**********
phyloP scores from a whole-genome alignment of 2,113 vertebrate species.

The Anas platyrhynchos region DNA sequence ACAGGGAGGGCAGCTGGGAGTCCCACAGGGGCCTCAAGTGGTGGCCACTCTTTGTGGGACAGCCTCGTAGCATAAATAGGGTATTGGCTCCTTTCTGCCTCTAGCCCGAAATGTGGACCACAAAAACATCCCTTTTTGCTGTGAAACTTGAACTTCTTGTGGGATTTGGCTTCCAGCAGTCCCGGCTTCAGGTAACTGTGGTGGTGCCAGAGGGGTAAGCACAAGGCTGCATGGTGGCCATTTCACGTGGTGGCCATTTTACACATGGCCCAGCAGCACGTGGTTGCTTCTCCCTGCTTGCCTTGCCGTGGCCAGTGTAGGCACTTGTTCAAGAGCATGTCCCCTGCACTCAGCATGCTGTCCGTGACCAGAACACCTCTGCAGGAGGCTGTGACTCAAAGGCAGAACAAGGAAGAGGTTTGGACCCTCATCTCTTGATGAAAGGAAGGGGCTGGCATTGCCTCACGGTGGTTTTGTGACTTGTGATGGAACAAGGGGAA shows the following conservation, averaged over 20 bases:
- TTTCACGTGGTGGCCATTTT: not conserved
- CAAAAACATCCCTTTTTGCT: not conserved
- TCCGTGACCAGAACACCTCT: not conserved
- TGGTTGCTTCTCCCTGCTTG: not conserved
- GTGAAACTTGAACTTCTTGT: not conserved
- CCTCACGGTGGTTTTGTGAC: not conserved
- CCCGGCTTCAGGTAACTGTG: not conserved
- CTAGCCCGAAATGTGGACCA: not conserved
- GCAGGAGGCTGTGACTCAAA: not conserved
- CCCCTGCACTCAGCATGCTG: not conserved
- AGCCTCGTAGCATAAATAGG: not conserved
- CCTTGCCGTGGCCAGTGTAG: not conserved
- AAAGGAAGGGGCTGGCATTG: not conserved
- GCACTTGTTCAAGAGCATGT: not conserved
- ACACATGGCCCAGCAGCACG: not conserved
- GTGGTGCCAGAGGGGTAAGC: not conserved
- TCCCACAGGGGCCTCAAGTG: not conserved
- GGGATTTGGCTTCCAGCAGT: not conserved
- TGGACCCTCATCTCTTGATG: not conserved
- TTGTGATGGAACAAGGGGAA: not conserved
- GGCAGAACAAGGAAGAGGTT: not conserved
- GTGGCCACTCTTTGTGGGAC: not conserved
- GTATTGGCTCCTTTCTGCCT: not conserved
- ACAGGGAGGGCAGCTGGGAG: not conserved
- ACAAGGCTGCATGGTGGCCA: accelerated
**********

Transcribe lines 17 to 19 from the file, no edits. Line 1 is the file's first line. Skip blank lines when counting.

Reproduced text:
- ACACATGGCCCAGCAGCACG: not conserved
- GTGGTGCCAGAGGGGTAAGC: not conserved
- TCCCACAGGGGCCTCAAGTG: not conserved